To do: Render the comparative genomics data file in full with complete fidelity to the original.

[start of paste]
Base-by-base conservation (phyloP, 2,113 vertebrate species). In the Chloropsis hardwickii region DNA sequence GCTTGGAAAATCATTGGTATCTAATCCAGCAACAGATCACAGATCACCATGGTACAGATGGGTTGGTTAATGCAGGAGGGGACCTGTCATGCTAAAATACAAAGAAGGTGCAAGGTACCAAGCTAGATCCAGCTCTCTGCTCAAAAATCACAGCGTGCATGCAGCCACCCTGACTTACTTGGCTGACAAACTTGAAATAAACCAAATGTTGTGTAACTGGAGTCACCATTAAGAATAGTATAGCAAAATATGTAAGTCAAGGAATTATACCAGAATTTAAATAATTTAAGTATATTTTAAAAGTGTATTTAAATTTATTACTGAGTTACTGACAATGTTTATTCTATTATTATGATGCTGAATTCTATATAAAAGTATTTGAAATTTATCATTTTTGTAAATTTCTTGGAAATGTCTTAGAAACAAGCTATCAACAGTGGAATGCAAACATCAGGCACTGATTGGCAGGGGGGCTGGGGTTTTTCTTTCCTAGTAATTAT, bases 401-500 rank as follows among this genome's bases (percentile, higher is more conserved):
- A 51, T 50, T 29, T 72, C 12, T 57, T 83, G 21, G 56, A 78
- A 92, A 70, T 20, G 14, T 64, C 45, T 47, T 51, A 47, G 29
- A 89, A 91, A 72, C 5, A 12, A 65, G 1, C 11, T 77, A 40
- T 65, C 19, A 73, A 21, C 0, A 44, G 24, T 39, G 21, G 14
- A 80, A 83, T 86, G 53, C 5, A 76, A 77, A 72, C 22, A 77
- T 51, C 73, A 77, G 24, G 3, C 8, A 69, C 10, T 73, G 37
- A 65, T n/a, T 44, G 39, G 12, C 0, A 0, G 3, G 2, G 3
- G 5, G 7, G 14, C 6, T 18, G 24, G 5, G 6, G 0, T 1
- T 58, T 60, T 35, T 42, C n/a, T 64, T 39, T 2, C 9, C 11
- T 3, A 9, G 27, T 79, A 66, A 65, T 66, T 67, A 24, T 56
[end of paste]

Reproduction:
Base-by-base conservation (phyloP, 2,113 vertebrate species). In the Chloropsis hardwickii region DNA sequence GCTTGGAAAATCATTGGTATCTAATCCAGCAACAGATCACAGATCACCATGGTACAGATGGGTTGGTTAATGCAGGAGGGGACCTGTCATGCTAAAATACAAAGAAGGTGCAAGGTACCAAGCTAGATCCAGCTCTCTGCTCAAAAATCACAGCGTGCATGCAGCCACCCTGACTTACTTGGCTGACAAACTTGAAATAAACCAAATGTTGTGTAACTGGAGTCACCATTAAGAATAGTATAGCAAAATATGTAAGTCAAGGAATTATACCAGAATTTAAATAATTTAAGTATATTTTAAAAGTGTATTTAAATTTATTACTGAGTTACTGACAATGTTTATTCTATTATTATGATGCTGAATTCTATATAAAAGTATTTGAAATTTATCATTTTTGTAAATTTCTTGGAAATGTCTTAGAAACAAGCTATCAACAGTGGAATGCAAACATCAGGCACTGATTGGCAGGGGGGCTGGGGTTTTTCTTTCCTAGTAATTAT, bases 401-500 rank as follows among this genome's bases (percentile, higher is more conserved):
- A 51, T 50, T 29, T 72, C 12, T 57, T 83, G 21, G 56, A 78
- A 92, A 70, T 20, G 14, T 64, C 45, T 47, T 51, A 47, G 29
- A 89, A 91, A 72, C 5, A 12, A 65, G 1, C 11, T 77, A 40
- T 65, C 19, A 73, A 21, C 0, A 44, G 24, T 39, G 21, G 14
- A 80, A 83, T 86, G 53, C 5, A 76, A 77, A 72, C 22, A 77
- T 51, C 73, A 77, G 24, G 3, C 8, A 69, C 10, T 73, G 37
- A 65, T n/a, T 44, G 39, G 12, C 0, A 0, G 3, G 2, G 3
- G 5, G 7, G 14, C 6, T 18, G 24, G 5, G 6, G 0, T 1
- T 58, T 60, T 35, T 42, C n/a, T 64, T 39, T 2, C 9, C 11
- T 3, A 9, G 27, T 79, A 66, A 65, T 66, T 67, A 24, T 56